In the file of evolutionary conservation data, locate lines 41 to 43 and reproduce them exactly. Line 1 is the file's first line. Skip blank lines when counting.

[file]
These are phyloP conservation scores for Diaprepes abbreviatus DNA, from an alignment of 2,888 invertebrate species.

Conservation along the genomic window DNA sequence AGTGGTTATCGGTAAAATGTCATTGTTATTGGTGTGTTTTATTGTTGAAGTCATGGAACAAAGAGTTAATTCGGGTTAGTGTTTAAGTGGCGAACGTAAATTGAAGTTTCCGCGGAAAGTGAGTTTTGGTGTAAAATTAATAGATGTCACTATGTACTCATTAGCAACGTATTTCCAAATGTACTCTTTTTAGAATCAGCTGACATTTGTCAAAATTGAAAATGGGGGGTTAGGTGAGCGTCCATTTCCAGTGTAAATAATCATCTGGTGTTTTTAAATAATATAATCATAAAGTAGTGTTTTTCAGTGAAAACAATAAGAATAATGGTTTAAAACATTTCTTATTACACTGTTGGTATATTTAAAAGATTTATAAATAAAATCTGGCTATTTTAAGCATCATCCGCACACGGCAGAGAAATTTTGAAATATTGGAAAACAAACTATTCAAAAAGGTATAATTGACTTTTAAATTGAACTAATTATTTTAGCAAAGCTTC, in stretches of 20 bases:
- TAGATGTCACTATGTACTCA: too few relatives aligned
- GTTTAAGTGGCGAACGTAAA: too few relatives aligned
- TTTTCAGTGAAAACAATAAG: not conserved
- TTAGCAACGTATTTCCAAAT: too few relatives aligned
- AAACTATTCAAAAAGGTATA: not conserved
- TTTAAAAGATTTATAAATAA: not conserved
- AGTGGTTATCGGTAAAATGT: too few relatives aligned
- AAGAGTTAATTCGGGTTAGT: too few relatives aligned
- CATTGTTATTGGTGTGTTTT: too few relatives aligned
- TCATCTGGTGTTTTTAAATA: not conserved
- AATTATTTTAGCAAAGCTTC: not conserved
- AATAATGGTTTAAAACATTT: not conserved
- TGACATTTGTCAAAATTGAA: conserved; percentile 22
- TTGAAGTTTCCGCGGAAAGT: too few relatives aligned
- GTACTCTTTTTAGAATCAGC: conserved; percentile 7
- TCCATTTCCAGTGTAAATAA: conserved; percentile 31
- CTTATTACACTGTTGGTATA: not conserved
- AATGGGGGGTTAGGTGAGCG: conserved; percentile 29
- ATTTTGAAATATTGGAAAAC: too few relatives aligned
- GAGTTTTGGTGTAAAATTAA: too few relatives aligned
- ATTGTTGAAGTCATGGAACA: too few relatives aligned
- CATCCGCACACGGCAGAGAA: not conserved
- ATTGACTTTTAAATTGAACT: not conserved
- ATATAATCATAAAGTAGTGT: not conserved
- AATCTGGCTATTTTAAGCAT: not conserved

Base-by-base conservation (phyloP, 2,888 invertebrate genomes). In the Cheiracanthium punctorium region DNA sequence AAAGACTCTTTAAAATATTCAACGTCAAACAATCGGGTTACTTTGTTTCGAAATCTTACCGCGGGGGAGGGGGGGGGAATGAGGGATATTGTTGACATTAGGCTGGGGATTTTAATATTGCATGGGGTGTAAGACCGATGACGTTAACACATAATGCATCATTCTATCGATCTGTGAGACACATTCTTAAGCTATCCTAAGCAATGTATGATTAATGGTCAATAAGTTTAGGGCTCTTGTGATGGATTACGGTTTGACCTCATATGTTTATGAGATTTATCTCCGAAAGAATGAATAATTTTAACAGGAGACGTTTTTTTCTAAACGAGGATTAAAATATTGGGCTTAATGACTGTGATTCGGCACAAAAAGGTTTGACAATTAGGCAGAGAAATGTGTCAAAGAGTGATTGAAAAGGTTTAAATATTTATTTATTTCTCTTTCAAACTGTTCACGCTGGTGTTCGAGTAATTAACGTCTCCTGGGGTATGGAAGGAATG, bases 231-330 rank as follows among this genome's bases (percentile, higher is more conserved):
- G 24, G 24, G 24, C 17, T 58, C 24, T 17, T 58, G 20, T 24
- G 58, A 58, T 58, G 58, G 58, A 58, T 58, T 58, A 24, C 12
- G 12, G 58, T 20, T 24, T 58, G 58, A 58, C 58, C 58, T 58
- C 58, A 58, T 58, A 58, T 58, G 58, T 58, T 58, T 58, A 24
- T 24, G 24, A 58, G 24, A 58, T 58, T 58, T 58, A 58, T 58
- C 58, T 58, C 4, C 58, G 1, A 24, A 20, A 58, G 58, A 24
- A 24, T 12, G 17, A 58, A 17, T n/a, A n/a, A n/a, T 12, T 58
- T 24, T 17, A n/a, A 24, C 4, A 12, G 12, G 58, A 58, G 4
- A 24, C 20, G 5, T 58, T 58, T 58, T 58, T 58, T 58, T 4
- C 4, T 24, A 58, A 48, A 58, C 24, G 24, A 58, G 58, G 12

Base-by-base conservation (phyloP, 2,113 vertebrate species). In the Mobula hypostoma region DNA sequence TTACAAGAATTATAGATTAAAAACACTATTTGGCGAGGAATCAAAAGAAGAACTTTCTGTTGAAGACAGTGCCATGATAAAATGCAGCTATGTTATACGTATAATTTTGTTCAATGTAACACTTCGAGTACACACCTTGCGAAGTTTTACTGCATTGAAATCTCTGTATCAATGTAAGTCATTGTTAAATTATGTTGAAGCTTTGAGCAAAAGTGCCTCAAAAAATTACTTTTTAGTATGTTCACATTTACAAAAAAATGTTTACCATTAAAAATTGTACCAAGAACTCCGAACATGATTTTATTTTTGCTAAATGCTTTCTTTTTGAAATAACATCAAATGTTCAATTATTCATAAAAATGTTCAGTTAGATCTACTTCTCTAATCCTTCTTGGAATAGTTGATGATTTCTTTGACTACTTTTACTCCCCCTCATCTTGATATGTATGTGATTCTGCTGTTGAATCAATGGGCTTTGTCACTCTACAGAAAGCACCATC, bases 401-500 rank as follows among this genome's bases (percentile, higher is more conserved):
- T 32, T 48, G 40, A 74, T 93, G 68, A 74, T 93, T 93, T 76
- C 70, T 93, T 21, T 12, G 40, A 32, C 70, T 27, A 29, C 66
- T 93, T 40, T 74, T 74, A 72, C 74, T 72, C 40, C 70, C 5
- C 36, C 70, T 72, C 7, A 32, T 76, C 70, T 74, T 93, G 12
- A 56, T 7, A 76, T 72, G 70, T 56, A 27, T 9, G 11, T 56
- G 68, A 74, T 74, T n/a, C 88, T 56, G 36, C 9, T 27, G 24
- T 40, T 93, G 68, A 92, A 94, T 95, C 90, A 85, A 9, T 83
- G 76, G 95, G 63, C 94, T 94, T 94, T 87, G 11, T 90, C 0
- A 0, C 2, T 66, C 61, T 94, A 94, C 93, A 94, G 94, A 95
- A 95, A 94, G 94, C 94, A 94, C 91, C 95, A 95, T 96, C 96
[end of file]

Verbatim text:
- C 70, T 93, T 21, T 12, G 40, A 32, C 70, T 27, A 29, C 66
- T 93, T 40, T 74, T 74, A 72, C 74, T 72, C 40, C 70, C 5
- C 36, C 70, T 72, C 7, A 32, T 76, C 70, T 74, T 93, G 12